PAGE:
"It's not so much that I'm opposed to the idea of Henry or Barkley. (I also happen to love Josh Jacobs AND just so happen to know that he'd truly love to be a Baltimore Raven.)," Clark wrote. "It's just that my gut tells me that the Ravens are better suited spending the money in … any other way.

"They need edge rushers. Badly. They struck gold with Jadeveon Clowney and Kyle Van Noy this past season but are right back in the same bind this year. They need to keep Justin Madubuike, and that might require a $22 million franchise tag. They need at least a right guard on their offensive line and perhaps more than that. They probably still need one more wide receiver. And we still don't know who else they might part ways with, although last week's salary cap boost might limit the damage. Other issues require necessary fixes. Running back remains a luxury."

ESPN’s Jeremy Fowler appeared on Glenn Clark Radio last week and said that while the Ravens are doing their legwork on the top available running backs, price point will be a factor.

"If the running back market gets to $10 million or more (per year) they probably won't be involved," Fowler said.

Free-Agent Wide Receiver Darnell Mooney Named Good Fit for Ravens

Wide receiver is another position the Ravens could look to boost in free agency. Darnell Mooney of the Chicago Bears would be a good fit for Baltimore, said CBS Sports’ Garrett Podell, who ranked Mooney as the sixth-best wide receiver available.

"The Ravens could use more juice at the position in Baltimore with Odell Beckham Jr.'s likely departure," Podell wrote.

Mueller thinks even more highly of Mooney, as he put him at No. 2 in his free-agent wide receiver rankings, ahead of players such as Michael Pittman Jr., Tee Higgins (who is off the market after receiving the franchise tag from the Cincinnati Bengals yesterday), and Mike Evans.

Mooney, 26, had a breakout season in 2021, recording 81 catches for 1,055 yards and four touchdowns, but his numbers fell significantly the past two seasons in the Bears' run-heavy offense. Last season, Mooney had career-lows in catches (31), yards (414), and touchdowns (one).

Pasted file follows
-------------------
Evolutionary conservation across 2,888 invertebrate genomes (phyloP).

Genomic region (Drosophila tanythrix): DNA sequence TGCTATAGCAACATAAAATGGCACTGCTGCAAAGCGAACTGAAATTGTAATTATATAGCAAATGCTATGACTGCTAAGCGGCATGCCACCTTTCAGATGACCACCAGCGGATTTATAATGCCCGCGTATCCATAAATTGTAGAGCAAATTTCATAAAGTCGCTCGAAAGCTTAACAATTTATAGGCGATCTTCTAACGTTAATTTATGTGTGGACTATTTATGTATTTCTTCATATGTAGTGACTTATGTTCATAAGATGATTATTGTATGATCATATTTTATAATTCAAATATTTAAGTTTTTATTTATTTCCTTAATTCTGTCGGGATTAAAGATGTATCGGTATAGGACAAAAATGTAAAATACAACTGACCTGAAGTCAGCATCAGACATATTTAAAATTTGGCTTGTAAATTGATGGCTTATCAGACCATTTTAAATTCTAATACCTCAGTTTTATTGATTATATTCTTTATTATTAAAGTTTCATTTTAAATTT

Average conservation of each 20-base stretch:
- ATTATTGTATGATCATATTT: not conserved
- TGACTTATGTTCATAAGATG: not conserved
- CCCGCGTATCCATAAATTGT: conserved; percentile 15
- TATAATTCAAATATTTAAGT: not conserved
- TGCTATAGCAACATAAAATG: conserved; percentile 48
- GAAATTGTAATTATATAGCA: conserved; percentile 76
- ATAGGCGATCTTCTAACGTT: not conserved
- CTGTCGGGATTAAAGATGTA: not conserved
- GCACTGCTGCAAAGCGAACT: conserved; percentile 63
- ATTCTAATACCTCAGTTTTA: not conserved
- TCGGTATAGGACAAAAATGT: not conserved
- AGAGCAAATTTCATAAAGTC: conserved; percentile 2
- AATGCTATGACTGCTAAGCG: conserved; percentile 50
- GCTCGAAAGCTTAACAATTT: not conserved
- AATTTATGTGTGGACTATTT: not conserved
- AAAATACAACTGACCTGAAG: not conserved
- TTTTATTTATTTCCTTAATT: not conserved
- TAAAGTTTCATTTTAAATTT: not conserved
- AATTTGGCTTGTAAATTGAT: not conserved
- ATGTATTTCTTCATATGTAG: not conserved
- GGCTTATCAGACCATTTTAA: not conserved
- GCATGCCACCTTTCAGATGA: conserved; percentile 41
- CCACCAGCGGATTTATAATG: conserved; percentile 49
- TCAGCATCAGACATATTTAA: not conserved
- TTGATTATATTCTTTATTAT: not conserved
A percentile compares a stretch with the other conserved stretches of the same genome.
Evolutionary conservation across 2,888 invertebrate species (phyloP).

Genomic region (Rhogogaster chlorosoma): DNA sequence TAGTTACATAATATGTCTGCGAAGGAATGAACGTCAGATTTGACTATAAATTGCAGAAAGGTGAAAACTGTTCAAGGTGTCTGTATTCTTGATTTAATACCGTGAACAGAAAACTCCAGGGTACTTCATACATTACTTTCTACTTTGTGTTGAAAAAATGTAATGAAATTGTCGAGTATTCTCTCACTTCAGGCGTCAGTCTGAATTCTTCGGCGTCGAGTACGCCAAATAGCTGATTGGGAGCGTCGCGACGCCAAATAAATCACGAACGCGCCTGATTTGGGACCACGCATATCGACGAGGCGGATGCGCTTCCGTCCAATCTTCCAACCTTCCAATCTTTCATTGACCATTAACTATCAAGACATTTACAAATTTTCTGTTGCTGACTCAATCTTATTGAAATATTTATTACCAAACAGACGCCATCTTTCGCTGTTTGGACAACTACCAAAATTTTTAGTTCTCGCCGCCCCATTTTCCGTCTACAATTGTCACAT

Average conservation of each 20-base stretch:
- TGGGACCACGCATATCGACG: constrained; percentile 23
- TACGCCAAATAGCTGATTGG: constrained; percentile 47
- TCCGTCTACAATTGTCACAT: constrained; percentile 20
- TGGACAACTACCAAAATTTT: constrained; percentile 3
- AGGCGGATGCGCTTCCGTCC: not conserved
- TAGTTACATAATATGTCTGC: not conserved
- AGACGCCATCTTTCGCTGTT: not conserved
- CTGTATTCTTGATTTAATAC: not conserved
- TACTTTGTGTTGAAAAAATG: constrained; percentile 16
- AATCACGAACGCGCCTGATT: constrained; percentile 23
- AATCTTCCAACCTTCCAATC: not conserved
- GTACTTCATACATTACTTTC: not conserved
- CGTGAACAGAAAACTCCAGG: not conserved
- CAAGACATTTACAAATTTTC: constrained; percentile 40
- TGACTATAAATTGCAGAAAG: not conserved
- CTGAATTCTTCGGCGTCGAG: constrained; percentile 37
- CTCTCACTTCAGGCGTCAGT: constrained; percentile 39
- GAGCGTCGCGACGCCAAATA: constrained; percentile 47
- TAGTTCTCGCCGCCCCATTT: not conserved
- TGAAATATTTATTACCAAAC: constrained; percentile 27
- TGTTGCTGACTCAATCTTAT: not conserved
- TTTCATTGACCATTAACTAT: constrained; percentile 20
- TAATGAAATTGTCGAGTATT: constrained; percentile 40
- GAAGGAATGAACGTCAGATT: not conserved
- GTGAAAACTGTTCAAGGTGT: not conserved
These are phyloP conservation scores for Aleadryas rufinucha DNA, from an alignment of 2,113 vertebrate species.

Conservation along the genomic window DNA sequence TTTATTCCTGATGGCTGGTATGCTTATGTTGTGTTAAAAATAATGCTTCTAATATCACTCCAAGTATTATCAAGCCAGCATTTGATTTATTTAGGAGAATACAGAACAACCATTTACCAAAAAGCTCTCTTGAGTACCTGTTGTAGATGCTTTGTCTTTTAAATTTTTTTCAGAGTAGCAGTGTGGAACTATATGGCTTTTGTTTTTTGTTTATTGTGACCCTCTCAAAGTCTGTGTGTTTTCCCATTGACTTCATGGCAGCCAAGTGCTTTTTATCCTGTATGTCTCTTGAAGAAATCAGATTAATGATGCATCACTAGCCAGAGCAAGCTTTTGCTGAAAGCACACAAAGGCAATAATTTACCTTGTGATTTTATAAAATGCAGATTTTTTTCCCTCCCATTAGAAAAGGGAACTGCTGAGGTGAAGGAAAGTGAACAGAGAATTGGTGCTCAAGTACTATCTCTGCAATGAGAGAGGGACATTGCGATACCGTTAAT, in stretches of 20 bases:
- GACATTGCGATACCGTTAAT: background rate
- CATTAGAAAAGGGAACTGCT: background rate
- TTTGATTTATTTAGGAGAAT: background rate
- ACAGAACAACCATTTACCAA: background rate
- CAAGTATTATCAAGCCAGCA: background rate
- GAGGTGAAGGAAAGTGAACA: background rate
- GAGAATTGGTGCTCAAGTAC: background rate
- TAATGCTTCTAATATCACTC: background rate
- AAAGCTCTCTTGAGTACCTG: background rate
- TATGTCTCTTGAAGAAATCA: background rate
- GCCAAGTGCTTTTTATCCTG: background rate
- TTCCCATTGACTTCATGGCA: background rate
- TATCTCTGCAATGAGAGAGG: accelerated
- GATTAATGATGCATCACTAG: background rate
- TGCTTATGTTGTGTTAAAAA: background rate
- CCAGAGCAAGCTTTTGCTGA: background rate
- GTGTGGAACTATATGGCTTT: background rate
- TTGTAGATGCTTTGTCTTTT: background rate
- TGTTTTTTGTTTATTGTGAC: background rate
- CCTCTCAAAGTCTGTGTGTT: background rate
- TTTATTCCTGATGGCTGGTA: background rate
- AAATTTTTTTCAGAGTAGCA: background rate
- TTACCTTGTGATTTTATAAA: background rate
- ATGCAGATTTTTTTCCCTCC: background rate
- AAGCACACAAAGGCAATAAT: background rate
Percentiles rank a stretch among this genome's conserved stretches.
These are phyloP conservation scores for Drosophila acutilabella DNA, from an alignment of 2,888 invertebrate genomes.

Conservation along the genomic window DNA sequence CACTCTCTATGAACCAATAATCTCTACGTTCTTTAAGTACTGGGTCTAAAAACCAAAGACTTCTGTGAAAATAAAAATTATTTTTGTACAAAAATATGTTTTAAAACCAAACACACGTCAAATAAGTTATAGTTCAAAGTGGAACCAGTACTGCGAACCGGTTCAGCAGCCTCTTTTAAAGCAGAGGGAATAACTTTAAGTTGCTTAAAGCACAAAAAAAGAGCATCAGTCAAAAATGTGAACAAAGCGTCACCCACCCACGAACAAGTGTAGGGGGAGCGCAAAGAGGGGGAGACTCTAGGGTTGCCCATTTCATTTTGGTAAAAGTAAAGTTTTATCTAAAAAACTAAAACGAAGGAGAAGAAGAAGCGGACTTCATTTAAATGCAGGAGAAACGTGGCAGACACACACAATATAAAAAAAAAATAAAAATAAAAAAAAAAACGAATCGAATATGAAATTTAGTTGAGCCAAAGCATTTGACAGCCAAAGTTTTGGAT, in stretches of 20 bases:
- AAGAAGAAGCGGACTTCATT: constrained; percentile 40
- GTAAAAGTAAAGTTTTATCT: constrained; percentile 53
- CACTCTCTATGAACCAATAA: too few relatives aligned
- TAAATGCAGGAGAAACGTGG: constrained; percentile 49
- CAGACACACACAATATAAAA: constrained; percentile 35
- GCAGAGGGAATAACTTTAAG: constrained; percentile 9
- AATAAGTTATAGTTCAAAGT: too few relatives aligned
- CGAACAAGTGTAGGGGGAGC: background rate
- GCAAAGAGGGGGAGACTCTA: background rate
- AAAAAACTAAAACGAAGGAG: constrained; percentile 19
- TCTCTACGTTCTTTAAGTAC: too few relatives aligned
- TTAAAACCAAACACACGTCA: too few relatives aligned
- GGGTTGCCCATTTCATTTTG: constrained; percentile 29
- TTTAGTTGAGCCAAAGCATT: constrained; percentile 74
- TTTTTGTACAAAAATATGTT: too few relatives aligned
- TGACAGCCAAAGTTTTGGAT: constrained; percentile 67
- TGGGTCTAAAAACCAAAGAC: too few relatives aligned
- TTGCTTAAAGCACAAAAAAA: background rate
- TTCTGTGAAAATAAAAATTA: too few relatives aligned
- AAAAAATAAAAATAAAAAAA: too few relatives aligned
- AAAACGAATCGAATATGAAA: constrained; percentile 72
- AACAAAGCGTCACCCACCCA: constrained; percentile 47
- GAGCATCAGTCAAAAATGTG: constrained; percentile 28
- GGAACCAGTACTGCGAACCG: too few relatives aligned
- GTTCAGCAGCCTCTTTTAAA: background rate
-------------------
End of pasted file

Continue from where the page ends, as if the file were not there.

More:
The Ravens' top wide receivers under contract are Zay Flowers, Rashod Bateman, Nelson Agholor, and Tylan Wallace.

Combine Should Help Ravens Answer Key Offseason Questions

With the NFL Scouting Combine upon us, The Athletic's Jeff Zrebiec identified some key offseason questions the Ravens should have a better answer for after they meet with agents, prospects, and executives from other teams in Indianapolis over the next week. Here's a look at two:

What moves have to be made to create the necessary cap room?

"Over The Cap has them with $16.6 million of space, which isn't nearly enough for General Manager Eric DeCosta to do what he needs to this offseason. More cap space is essential, and the Ravens will have to consider roster cuts, pay cuts, restructures and even extensions in some cases. The cut options include fullback Patrick Ricard ($4 million in savings), right tackle Morgan Moses ($5.5 million) and outside linebacker Tyus Bowser ($5.5 million). An extension for the valuable Ricard that lowers his 2024 cap number may make more sense. Baltimore has a call to make on left tackle Ronnie Stanley, but that could be a decision for down the road. The soon-to-be 30-year-old left tackle carries the team's second-highest 2024 cap hit at $26.2 million, behind only Jackson's $32.4 million."

Who might be available at No. 30 and beyond?

"Baltimore's list of needs could change through free agency, depending on who it's able to keep or add and who it loses. It's no secret, though, that team officials view solidifying the offensive line as one of the top priorities this offseason. In Indianapolis, the Ravens will get the most extensive look to date at an offensive line draft class that's touted to be one of the best and deepest in many years. The Ravens probably don't have the salary-cap space to dive into the deep end of the free-agent edge-rush market, so that's another position that will be monitored closely in Indianapolis. It seems likely that they'll draft a pass rusher at some point. DeCosta also always preaches the importance of adding cornerback depth. If one of the draft's better corners is available at No. 30, Baltimore could pounce."